May 13, 2009
Group urges baby dried blood spots screens
A U.S. group of geneticists is stressing the importance of screening the residual dried blood spots of newborns.
The American College of Medical Genetics said a critical aspect of newborn screening is the
dried blood spot, filter card which provides the specimen on which the screening is done. The left-over sample is useful in follow-up testing and other uses aimed at ensuring high quality newborn screening in the United States, the statement said.
In 2006, the ACMG recommended U.S. newborns be uniformly screened for 29 medical conditions. Their position statement affirms:
-- Residual newborn screening dried blood filter spots are a valuable national resource that can contribute significantly to the health of children.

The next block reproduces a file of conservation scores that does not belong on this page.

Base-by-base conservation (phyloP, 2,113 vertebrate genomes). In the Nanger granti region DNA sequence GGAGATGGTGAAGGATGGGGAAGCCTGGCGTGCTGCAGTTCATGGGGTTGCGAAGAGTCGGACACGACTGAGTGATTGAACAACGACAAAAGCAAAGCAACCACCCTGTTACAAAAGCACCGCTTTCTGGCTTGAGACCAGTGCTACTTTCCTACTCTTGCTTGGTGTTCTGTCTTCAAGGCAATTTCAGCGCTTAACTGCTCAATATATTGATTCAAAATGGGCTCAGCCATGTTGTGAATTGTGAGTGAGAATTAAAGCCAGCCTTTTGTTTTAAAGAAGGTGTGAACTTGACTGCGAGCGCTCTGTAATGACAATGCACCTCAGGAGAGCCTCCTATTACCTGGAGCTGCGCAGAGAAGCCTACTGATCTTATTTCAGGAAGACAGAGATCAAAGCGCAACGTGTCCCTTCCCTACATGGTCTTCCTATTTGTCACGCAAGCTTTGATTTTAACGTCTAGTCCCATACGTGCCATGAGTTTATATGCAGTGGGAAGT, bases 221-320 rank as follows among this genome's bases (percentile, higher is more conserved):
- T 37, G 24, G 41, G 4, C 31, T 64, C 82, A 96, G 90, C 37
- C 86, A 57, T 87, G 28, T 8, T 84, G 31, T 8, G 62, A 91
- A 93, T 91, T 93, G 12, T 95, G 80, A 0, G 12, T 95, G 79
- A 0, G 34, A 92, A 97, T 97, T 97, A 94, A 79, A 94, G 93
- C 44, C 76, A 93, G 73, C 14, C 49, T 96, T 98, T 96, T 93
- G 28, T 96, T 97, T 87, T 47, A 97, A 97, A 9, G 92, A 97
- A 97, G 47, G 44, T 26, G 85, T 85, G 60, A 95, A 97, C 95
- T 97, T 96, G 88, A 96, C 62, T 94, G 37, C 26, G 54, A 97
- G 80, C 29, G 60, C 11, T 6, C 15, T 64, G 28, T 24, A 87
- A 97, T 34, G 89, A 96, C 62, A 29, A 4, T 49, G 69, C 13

-- Newborn screening blood spots are stored with rigorous control and respect for privacy and confidentiality to protect the public.
-- If a state decides that newborn screening blood spots should not be retained or used for anything more than the screening test, it is critical that individuals have the option of having their children's dried blood spots deposited in a national repository which will allow for necessary studies under appropriate privacy and confidentiality protections.